As for the resolution, when the intermediate frequency (IF) band of the VNA is set to 100 Hz, the temperature resolutions by using passbands at ${f_1}$ and ${f_3}$ are estimated to be ∼3.6 × 10^{−4}℃,∼1.2 × 10^{−4}℃, as the sensitivities for passbands at ${f_1}$ and ${f_3}$ are -0.275 MHz/℃ and -0.811 MHz/℃, respectively. The sensing resolution of measurement wavelength shift in optical domain by an OSA can be estimated to 5.5 × 10^{−2}℃, if the sensitivity is -0.1822nm/°C [14]and the resolution restriction of our OSA is ∼0.01 nm (almost the best resolution of a commercial OSA we can get). To demonstrate the performance of this work more clearly, the comparison of the sensing performance between our scheme and other recently reported schemes is listed in Table 1. Compared with other temperature sensing scheme, our scheme effectively improves the sensing performance. i.e. the sensitivity and resolution. This method provides a low-cost and simple structure for temperature multiplexed sensing by using only one fiber interferometer.

## 4. Conclusions

In this work, a sensing interrogation technique based on a flexibly switchable multi-passband RF filter with a Solc-Sagnac loop has been proposed and experimentally demonstrated. By using MPF technology, the environmental variation induced interference pattern shifts in optical domain can be converted to the frequency shift of MPF’s passband in electronic domain, which facilitates the measurement. By adopting high-order Solc-Sagnac loop, multiplexing sensing interrogation system can be implemented by using only one Sagnac loop. In our experiment, a second-order Solc-Sagnac loop is employed and the sensitivities of -0.275 ± 0.011MHz/℃ and -0.811 ±0.013 MHz/℃ can be obtained by tracing the passbands at ${f_\textrm{1}}$ and ${f_\textrm{3}}$ which are corresponding to Sensor Head 1 (${L_{PM{F_1}}} \approx 0.97m$) and Sensor Head 2 (${L_{PM{F_2}}} \approx 2.97m$) respectively, when only Sensor Head 1 and only Sensor Head 2 experience temperature variations. Results show good linearity and longer sensing fiber gives higher sensing responsivity. If higher order Solc-Sagnac loop is used, more sensors can be simultaneously multiplexed. In summary, our proposed sensing interrogation technique shows good adjustability and stability, the ease of multiplexing and high sensitivity, resolution, which is suitable for application scenarios that simultaneously monitor and detect temperature changes at multiple points such as monitoring heat-prone parts in high-voltage power distribution devices [27–29] and detecting insulation materials of related components [30] in power systems.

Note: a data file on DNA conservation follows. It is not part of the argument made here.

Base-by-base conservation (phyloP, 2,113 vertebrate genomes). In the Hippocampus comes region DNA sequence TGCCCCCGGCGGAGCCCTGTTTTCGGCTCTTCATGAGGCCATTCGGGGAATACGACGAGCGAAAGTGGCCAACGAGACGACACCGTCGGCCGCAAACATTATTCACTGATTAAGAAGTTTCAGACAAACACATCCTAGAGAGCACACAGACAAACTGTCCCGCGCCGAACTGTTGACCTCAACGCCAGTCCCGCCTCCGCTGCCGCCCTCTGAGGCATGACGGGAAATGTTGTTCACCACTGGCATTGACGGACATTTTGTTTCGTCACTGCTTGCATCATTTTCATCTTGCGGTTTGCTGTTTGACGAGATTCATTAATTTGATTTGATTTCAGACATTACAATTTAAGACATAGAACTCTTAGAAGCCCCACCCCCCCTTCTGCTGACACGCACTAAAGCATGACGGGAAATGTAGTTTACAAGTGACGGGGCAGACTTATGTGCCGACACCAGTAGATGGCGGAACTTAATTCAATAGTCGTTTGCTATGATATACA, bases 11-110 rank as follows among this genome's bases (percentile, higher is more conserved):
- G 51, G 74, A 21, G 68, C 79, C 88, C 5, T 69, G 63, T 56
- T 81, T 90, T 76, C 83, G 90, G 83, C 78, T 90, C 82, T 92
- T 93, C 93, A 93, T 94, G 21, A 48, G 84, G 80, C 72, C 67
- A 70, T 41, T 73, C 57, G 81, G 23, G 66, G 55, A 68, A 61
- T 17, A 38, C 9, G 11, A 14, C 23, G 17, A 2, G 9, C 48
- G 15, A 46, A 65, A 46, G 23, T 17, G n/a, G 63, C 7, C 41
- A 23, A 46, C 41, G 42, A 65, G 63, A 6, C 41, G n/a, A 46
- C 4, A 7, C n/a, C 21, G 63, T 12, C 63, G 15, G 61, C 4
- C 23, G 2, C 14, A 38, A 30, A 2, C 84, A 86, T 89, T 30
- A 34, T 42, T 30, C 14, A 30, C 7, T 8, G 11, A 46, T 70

## Funding

National Natural Science Foundation of China (61975167).

## Disclosures

The authors declare no conflicts of interest.

## Data availability

Data underlying the results presented in this paper are not publicly available at this time but may be obtained from the authors upon reasonable request.